ceases to be self-adjoint depends strongly on the dimension of space, and I’m forgetting the exact formula. The answer will settle whether chemistry based on electrostatic attraction of oppositely charged particles can exist in 4d space.

How does any of this change with Minkowski space, rather Gallilean or Euclidean?

You spotted a weak spot in my post. I was talking about ‘space groups’. These are certain discrete subgroups of the symmetries of Euclidean space. So, it’s somewhat artificial to classify spacetime crystals in terms of their space groups. You can do it, but it probably makes more sense to look at subgroups of the symmetries of Galilean spacetime or Minkowski spacetime. I don’t know of work that’s classified ‘crystals’ in this way.

I might as well take this excuse to quote Wikipedia about ‘space groups’:

Since space groups are subgroups of the isometries of Euclidean space it may seem odd to classify them up to conjugation by affine transformations (which aren’t necessarily isometries). The reason is that if we have something like a triclinic crystal:

we don’t want to say its space group changes whenever we change the angles slightly… though of course it

doeschange, by getting suddenly bigger, when some of these angles take the value 90°. Then we say the crystal isn’t triclinic anymore: it belongs to some other, more symmetrical crystal system.“

Chemists can have fun studying higher dimensional chemistry” Great – now the ACS has a replacement for its BS-degree idiot German requirement. “8^>)Organic chemistry is topologically 2-D, less an epsilon. Molecules’ skeletal Schlegel diagrams are planar non-crossing in about 36 million cases. So-called “K_5″ molecules, about a dozen catalogued, are more interesting. Excluded from that catalog, for reasons of noisome cleverness, are [6.6]chiralane and its analogues,

Terahedral core, octahedral periphery, point group

T(notTor_hT)._dThe five central carbon atoms are inescapably chiral, but are utterly unnamable as to hand, even in principle.

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The same strategy allows creation of planar carbon atoms (e.g., sp^2 hybridized in acyclic olefins) that are chiral centers (no

S_nimproper symmetry axes) in 3-D. Neither the ACS nor IUPAC were amused. Party poopers.Sorry, but Frank Wilczek did not explained why and how gluons and quarks are confined. He and other proposed a theory, that works, but we are looking for an answer yet at this specific question.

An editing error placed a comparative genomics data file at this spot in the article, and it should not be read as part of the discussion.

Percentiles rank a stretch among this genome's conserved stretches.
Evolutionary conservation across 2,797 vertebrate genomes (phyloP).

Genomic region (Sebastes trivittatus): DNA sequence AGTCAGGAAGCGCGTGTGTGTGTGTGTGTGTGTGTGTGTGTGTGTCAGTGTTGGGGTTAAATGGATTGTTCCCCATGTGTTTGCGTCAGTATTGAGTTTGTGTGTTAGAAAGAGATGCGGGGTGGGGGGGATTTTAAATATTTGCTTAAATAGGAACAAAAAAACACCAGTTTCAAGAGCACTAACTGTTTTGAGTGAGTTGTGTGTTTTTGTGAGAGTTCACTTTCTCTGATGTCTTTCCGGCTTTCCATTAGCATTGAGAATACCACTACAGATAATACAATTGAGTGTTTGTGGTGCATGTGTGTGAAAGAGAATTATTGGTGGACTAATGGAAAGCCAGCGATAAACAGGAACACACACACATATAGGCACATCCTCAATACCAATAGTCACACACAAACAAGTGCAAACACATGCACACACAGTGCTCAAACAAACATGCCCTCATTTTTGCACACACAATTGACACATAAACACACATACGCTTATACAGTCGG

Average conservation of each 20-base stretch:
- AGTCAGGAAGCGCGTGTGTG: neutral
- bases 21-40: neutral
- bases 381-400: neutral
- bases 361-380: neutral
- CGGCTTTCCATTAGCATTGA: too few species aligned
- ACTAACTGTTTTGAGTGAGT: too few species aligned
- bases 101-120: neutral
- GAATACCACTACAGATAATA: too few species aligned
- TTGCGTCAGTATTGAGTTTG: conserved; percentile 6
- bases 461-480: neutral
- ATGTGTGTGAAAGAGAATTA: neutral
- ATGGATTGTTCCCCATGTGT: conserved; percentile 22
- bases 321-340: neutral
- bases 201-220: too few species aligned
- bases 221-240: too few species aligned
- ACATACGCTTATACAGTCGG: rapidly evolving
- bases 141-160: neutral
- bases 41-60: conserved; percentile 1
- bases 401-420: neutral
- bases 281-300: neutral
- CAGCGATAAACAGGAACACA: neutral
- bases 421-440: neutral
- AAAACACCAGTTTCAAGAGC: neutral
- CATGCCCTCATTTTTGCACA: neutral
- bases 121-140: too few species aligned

Marco

Sorry, I should have said he explained ‘asymptotic freedom’. I’ll fix that.

In order to answer the question of the “spacetime-groups” maybe should study the 3D regular space group. It’s thus tempting to believe that the spacetime-groups will be some kind of modification of the 3D crystallographic group when we add in the temporal dimension. As an analogy, consider the symmetry group of the infinite cylinder. It is useful to decompose the cylinder as a cartesian product of a circle and a line, so the symmetry group of the infinite cylinder is generated by rotations and translations about the axis.

I wonder if a similar thing happens with spacetime-groups.

It’s true that working on a spacetime cylinder, as shown in the photo in the blog article, eliminates Lorentz transformations: the only symmetries are translations of the time line and rotations of the space circle, and reflections in time, and reflections in space (and combinations of all of these).

So, the symmetries of a spacetime cylinder are the same as the symmetries of an ordinary cylinder in space.

I once read an incredibly detailed book on crystallography, which classified the things like ‘space groups’ for cylinders. These are important for structures like nanotubes:

So, this math is already out there, waiting for people who want to build spacetime crystals using rings of atoms.

With all due respect to Frank Wilczek’s outstanding talent and achievements, his “proof” of existence of a “quantum time crystal” is incorrect.

In short, Wilczek proposed a model consisting of attractively coupled particles on an Aharonov-Bohm ring, and found a solution to the corresponding Schrödinger which (for non-zero Aharonov-Bohm flux) consists of a rotating lump, thus breaking symmetry with respect to time translation.

However, Wilczek did not bother to prove that the solution he has found is really the ground state, i.e., that there exist no other states of lower energy.

Furthermore, one can show that, if correct, Wilczek result would lead to several paradoxical (unphysical) consequences. In particular, the classical behavior would not be recovered in the limit of infinitely large interactions, as it should, and the system would be able to radiate energy while being in its ground state, thereby violating the principle of energy conservation.

The true ground state can be found, is perfectly stationary, and does not lead to any unphysical paradox; this is discussed in detail in the following Comment: http://arxiv.org/abs/1210.4128

Patrick BRUNO

ESRF